A growing number of Indian firms working on solar energy are seen enhancing capability to counter rising imports from China. India has set itself a target to generate renewable energy of 175 GW by 2022. Anticipating higher custom, these companies, which manufacture solar modules and related equipment, have developed technology to maximise energy generation thereby helping meet the target with lesser area and infrastructure. Though firms in the Tata and Adani groups are leading on this front, smaller companies are excelling through innovation in a bid to make India self reliant. Mumbai-based Waaree PV Technologies, which has a 500 MW PV module manufacturing plant at Surat has developed technology that allows modules to generate more power. “Through indigenous technological advancement, we have improved the efficiency of our modules by 3.5% to 4%. Which means…, 1 MW of power can now be generated from 4 acres of land as against 5 acres earlier,” Pujan Doshi, business head, Waaree, said.
“Now the same amount of power can be generated from 20% less land. We are also working to further improve the efficiency of our modules. This will result in bringing down the overall capital cost of energy production,” Mr. Doshi said. Similarly, Pune-based Scorpius Trackers has developed technology to help solar modules track the movement of the sun, thereby enabling producers achieve at least eight hours of output a day, compared with four hours earlier. “Our technology is completely ‘Made in India’ at our R&D centre in Pune. Our systems… have been installed in Japan, Africa, Middle East and India,” according to Ritech Pothan, senior vice president, business development, Scorpius Trackers. He said with the company’s solutions, producers were generating ‘maximum power from minimum area and components.’ “As compared to four hours of harnessing in the fixed system, our tracking technology is helping producers to generate energy for eight hours a day. So, with limited resources, India can achieve the target,” Mr. Pothan said.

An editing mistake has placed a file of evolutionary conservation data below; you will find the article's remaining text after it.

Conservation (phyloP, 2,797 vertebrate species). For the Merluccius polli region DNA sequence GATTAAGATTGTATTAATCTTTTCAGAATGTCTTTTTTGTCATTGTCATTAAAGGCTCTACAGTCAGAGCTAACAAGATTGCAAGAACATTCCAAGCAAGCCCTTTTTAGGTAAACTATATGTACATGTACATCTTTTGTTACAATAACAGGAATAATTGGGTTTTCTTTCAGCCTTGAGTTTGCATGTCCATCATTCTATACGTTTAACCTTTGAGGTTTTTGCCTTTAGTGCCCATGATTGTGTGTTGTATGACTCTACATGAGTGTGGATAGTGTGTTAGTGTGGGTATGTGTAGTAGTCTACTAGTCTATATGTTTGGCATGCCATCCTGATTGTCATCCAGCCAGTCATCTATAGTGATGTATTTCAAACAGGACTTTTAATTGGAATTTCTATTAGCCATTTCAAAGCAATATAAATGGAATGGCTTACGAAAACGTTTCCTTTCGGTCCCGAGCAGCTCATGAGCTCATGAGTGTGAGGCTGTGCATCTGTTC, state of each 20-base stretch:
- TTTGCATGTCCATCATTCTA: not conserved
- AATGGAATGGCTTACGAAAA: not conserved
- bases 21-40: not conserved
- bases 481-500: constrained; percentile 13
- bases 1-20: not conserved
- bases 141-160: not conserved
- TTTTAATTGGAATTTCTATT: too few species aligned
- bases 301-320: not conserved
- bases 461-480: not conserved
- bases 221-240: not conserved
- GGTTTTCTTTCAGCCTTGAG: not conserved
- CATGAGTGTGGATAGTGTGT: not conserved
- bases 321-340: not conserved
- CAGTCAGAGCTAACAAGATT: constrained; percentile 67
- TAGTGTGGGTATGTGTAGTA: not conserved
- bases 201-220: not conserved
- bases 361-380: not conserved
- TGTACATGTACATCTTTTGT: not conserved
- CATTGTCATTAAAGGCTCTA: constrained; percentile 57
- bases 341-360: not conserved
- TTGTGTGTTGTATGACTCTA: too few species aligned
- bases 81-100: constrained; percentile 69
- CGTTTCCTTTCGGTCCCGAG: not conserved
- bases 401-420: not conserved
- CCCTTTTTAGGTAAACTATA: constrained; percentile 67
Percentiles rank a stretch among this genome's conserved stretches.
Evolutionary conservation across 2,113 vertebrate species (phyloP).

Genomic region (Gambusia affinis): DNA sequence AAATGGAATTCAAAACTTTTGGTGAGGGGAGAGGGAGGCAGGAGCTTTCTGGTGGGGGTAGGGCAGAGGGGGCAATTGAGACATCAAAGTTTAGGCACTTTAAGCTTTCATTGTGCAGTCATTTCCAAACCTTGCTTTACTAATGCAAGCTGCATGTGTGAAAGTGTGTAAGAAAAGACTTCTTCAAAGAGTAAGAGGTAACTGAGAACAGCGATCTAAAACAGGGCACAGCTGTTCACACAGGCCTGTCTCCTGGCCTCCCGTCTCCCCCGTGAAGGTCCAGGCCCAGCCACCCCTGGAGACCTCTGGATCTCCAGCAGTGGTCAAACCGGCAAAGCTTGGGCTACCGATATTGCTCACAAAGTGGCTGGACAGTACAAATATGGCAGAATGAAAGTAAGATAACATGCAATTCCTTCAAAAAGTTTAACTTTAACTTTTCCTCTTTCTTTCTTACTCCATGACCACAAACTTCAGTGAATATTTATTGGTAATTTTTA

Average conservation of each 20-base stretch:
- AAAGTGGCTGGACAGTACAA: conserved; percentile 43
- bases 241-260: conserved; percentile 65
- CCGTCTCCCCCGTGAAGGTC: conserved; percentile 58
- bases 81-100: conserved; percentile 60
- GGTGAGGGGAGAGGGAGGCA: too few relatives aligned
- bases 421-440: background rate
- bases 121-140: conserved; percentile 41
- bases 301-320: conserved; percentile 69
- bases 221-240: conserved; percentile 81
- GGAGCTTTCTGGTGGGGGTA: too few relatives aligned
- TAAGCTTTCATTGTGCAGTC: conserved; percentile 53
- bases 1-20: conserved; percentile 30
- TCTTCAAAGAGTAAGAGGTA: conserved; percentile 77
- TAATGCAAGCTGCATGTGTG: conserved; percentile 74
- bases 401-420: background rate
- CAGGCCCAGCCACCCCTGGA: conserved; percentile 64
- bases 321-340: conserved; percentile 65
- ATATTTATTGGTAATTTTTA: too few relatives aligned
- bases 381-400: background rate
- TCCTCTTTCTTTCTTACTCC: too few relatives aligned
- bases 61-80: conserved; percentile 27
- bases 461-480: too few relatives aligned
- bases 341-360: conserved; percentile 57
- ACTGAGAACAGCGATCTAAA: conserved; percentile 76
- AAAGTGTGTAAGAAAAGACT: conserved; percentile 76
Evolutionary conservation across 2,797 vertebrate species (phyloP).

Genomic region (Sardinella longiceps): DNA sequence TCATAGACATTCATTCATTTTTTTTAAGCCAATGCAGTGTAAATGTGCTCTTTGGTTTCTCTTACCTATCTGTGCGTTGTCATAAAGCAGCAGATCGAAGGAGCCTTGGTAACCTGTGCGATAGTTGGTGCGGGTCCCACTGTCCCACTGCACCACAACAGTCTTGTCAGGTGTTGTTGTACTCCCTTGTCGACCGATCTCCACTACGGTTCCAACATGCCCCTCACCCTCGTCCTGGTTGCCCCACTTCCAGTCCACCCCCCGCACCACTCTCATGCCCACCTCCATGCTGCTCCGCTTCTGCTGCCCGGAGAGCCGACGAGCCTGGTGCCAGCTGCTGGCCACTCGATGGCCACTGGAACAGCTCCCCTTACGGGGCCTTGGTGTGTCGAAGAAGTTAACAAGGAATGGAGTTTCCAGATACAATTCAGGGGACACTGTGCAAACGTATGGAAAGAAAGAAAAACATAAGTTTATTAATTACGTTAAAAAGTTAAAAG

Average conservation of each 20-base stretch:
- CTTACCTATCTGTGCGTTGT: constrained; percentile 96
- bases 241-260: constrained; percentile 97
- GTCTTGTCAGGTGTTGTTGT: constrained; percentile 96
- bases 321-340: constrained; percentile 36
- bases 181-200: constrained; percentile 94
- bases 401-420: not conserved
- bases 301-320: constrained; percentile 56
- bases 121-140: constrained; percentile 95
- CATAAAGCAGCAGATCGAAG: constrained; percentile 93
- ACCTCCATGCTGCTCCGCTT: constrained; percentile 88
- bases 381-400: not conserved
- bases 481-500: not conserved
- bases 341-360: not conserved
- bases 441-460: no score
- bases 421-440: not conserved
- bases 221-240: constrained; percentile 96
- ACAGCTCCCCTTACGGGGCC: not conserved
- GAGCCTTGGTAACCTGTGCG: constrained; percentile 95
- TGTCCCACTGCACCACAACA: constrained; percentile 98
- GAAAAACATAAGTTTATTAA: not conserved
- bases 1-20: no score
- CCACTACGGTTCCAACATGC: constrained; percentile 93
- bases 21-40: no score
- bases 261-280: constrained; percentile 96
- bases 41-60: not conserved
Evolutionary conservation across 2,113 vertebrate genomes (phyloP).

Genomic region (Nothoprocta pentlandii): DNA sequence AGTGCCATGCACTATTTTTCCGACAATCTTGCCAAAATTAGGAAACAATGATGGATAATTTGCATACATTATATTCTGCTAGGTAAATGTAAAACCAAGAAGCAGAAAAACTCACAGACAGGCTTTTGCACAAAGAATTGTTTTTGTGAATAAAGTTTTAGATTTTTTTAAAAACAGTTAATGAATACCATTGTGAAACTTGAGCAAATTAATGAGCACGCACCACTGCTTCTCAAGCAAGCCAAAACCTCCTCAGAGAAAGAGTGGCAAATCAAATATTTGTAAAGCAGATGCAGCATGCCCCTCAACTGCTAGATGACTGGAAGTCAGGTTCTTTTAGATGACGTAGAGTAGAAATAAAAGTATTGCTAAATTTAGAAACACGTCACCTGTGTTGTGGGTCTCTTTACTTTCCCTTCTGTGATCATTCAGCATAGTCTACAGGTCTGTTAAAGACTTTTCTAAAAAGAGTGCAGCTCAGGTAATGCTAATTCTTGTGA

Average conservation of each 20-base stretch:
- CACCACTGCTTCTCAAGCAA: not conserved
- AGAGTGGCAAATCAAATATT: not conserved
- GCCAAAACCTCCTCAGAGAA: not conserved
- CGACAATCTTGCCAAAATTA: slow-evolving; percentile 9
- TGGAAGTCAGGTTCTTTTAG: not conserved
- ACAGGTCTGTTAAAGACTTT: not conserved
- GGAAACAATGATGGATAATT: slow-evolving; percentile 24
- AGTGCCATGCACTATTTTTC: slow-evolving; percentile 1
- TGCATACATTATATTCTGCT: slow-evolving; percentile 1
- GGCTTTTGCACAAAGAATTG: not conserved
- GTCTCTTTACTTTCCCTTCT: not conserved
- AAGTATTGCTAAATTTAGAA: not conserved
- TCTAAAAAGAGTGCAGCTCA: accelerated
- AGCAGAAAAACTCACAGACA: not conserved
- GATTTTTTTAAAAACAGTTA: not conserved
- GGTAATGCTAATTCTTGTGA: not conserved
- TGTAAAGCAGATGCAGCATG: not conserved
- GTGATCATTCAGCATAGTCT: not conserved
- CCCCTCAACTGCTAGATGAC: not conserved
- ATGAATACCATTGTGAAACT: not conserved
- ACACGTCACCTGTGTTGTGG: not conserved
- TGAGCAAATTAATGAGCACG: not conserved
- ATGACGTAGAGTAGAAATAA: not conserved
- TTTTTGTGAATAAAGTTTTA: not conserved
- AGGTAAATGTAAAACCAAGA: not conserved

Industry officials said the efforts were intended to create a local ecosystem to support the ambitious plan and make India a global supplier of solar energy equipment. Besides, there is an effort to reduce imports from China. “Over ten years, the number of Indian companies participating in our exhibition has increased from 32 to 370,” said Yogesh Mudras, MD, UBM India, which organises the annual Renewable Energy India Expo. “This is because the number of homegrown companies has spiralled upwards, a natural consequence of the Government’s focus on renewable energy.” No wonder solar energy tariff has dropped to around Rs 2.5 per unit from Rs 15-17 in 2011. The tariff may drop further with innovation.